“It’s something that we’re building. It’s something that we’re striving toward, that efficiency and all those kinds of things. But obviously, we have a long way to go.”

As a swimmer and/or a swimming coach Carr’s comments hit the nail squarely on the head. “Do everything right” is a very demanding, tough task. But if you want to be the very best at whatever you do then this is what you must do.

So many people, regardless of their chosen path, are willing to do some things right. A smaller percentage are willing to do many things right. A very few are willing to “do everything right”; those that choose that difficult, demanding and at times daunting path are rewarded greatly.

As Ken says, there are three groups of people (swimmers on your team): 1 – those on the bus; 2 – those standing at the bus stop deciding if they want to take the ride; 3 – those who don’t even know there is a bus…

David Carr + Ken DeMont = 2 smart guys

Thanks to Matt Kawahara of SF Chronicle for the coverage of Derrick Carr

Sunday, November 19, 2017

Short Swimmer’s Quiz

1 - Which is more important?
A) genes        B) hard work            C) feel for the water
2 – A swimmer benefits most by the coach yelling out during a race          
A) kick            B) race           C) tempo       D) all of the above   E) none of the above
3 – Which is more important to a successful outcome?
A) tempo        B) distance per stroke                    C) all of the above
4 – In preparing for the big meet, in descending order which is most important?           
A) rest                        B) shave        C) tech suit   D) the breakfast burrito
5 – Thinking about underwater dolphin kicks, which is most important?
A) how far you go     B) how many kicks you take          C) the tempo of your kicks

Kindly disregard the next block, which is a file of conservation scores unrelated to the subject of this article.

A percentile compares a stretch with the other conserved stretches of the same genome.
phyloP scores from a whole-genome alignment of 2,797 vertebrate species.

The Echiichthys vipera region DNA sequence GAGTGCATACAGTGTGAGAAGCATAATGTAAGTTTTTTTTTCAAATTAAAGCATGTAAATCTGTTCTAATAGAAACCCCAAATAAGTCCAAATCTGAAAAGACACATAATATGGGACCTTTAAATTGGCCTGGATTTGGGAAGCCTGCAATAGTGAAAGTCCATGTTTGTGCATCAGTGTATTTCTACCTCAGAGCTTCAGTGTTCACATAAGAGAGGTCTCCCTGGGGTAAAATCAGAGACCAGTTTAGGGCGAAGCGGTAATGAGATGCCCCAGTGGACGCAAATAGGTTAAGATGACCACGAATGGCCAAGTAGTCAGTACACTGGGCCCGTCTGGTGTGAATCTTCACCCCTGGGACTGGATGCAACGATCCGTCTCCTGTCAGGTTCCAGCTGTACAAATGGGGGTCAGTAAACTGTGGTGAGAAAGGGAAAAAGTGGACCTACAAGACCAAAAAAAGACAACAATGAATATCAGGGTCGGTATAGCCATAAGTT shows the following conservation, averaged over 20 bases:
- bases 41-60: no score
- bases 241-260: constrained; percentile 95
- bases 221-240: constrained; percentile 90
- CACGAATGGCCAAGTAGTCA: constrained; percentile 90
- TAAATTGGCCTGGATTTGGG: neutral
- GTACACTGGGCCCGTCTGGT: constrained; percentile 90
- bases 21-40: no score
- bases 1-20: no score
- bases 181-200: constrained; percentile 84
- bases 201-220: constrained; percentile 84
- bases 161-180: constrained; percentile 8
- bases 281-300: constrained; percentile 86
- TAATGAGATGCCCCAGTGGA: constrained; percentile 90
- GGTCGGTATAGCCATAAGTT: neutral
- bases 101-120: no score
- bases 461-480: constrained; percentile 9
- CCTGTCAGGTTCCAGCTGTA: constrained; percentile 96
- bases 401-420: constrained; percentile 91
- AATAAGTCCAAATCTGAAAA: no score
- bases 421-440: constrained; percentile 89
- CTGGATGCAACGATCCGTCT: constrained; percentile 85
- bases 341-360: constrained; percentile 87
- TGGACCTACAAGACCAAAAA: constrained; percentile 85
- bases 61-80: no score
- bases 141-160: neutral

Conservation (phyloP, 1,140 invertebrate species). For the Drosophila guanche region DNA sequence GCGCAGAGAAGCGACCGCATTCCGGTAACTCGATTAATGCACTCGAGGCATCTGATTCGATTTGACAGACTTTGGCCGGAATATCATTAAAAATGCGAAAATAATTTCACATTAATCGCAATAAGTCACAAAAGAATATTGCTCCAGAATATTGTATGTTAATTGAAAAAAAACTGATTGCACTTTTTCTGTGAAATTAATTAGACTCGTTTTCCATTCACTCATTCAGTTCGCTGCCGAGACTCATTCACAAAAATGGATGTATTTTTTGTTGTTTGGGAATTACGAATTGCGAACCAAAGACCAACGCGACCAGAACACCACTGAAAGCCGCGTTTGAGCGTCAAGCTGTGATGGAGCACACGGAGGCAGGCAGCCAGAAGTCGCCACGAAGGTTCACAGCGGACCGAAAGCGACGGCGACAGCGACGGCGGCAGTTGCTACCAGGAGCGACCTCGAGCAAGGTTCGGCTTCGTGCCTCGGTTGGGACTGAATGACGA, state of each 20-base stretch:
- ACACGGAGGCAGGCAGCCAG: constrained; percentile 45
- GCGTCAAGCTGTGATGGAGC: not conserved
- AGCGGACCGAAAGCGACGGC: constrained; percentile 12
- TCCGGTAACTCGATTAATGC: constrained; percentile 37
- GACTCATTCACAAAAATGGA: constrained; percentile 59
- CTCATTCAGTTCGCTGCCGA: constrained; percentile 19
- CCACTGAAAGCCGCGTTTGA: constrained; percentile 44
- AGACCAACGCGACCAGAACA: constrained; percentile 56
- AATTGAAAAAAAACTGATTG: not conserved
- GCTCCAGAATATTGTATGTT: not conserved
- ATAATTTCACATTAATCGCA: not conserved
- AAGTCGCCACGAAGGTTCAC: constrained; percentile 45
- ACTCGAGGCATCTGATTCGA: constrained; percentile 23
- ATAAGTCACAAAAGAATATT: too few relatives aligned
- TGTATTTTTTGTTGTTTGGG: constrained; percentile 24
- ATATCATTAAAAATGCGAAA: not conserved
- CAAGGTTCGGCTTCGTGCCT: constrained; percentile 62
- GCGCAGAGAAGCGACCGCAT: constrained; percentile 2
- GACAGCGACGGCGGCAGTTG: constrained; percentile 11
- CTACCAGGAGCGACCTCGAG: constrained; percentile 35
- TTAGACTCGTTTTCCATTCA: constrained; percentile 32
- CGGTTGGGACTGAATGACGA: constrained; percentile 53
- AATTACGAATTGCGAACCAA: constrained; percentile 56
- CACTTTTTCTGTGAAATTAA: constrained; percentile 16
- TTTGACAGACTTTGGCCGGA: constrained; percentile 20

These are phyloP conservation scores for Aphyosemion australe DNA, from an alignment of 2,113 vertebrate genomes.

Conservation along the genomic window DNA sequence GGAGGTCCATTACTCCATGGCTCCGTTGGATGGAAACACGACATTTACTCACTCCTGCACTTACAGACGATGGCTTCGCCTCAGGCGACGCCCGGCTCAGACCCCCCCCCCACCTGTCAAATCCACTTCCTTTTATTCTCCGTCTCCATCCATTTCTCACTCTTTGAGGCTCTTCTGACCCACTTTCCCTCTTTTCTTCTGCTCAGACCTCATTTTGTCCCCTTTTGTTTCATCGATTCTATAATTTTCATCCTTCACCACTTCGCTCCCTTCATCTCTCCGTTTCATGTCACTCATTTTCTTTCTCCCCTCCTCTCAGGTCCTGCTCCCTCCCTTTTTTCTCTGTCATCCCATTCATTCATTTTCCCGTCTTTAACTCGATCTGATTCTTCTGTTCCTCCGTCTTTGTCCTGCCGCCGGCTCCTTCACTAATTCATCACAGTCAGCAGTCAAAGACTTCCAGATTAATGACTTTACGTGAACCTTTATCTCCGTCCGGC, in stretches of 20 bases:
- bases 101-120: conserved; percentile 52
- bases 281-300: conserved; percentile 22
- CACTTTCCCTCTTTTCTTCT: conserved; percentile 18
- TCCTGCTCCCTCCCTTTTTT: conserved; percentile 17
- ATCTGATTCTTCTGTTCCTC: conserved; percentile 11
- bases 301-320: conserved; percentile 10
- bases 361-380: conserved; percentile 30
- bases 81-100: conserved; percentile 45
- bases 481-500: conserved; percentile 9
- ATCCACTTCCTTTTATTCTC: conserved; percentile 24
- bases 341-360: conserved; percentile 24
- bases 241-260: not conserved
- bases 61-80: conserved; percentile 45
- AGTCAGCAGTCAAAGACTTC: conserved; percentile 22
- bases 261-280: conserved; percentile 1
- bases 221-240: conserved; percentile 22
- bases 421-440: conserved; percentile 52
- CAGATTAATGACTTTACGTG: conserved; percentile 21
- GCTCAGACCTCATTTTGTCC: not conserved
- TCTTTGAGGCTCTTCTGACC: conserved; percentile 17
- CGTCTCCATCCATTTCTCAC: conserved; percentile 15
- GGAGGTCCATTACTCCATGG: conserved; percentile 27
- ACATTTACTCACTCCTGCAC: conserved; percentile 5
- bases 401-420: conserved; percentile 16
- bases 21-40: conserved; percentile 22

6 – In a 100 free race which is the most critical for breath holding?
A) lap 1          B) lap 2          C) lap 3          D) lap 4          E) laps 1&4
7 – You are racing outdoors. Which parts of your body lose the most heat?
A) legs           B) arms         C) torso         D) hands, head, feet
8 – Name the swimmer who most inspires you and say why
9 – What is your BIG racing goal for the next 6 months?
10 – What sacrifice will you make to reach that goal?

Wednesday, November 15, 2017

Keep It Simple

At the US Open in August we saw this brilliant T-Shirt on a man from Texas (UT)…
Whoever put that together should win a medal. The first person who sends me a shirt (I wear extra-large – Don 36 Montego Key, Novato, CA 94949) I’ll send you a $100 bill.
It got us to thinking about simplicity. We have a youngster on our team, an 8th grader named Sydney B, who has some pop in her game. We asked her the other day if she knew she had some skill in our sport. She smiled sheepishly and nodded her head “affirmatively”. We then asked her if she had any “will”.
We said SKILL+WILL = WHAT YOU WANT. In our attempt to keep it simple we reaffirmed that skill is acquired through repetition of correct swimming. The will part comes from each person/swimmer deciding that they want something they don’t have.
This is called a goal…again keeping it simple.
We had a girl this weekend who swam an awesome 500 free. She has tons of skill and is working on the will component. We asked her how come Katie Ledecky swims so fast; there are many skilled swimmers. We asked her to consider Ledecky’s “will” component.
Would really love that T-Shirt J

Sunday, November 5, 2017

Talking Today

Had a chance today to talk with the brothers DeMont – Ken and Rick; as always a fascinating, liberating time. We were free to talk about kids and time and coaching…three topics of main interest in my (Don’s) life.
What happened to free time? Where did it go and why? How come everyone – includes adults as well young ones – has every minute scheduled? Who decided that this was a good idea…and why?